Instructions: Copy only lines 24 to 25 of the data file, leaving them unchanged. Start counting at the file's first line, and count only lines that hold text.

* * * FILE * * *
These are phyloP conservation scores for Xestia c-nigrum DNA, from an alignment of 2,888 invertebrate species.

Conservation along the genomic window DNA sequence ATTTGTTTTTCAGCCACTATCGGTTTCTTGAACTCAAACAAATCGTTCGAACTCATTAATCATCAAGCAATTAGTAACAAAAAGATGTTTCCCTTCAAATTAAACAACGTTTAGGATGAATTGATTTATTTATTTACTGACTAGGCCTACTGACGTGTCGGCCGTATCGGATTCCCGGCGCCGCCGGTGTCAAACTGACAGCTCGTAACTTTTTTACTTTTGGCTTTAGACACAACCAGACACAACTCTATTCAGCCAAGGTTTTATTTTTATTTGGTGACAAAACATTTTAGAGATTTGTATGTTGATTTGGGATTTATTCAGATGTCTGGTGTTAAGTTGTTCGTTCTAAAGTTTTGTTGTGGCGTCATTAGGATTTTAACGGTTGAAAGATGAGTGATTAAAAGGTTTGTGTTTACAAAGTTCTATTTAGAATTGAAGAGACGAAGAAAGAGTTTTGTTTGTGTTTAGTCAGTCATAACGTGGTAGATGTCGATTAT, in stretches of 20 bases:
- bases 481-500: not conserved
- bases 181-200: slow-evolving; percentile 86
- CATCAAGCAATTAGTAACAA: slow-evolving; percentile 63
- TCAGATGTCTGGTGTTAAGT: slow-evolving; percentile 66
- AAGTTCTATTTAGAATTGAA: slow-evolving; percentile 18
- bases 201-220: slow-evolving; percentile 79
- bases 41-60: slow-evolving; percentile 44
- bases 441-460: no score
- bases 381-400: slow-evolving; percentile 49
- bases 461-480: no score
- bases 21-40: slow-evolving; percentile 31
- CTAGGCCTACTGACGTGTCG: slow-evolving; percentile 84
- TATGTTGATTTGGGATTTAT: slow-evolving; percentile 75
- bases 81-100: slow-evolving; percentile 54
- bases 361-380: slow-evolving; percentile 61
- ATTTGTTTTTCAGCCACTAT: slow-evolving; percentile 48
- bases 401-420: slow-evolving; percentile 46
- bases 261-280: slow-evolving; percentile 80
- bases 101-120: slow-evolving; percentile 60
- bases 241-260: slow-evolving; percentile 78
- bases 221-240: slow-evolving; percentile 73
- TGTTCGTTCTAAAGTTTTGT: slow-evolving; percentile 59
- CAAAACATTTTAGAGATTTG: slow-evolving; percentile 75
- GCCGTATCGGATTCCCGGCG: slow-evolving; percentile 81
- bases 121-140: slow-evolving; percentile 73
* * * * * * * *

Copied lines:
- TGTTCGTTCTAAAGTTTTGT: slow-evolving; percentile 59
- CAAAACATTTTAGAGATTTG: slow-evolving; percentile 75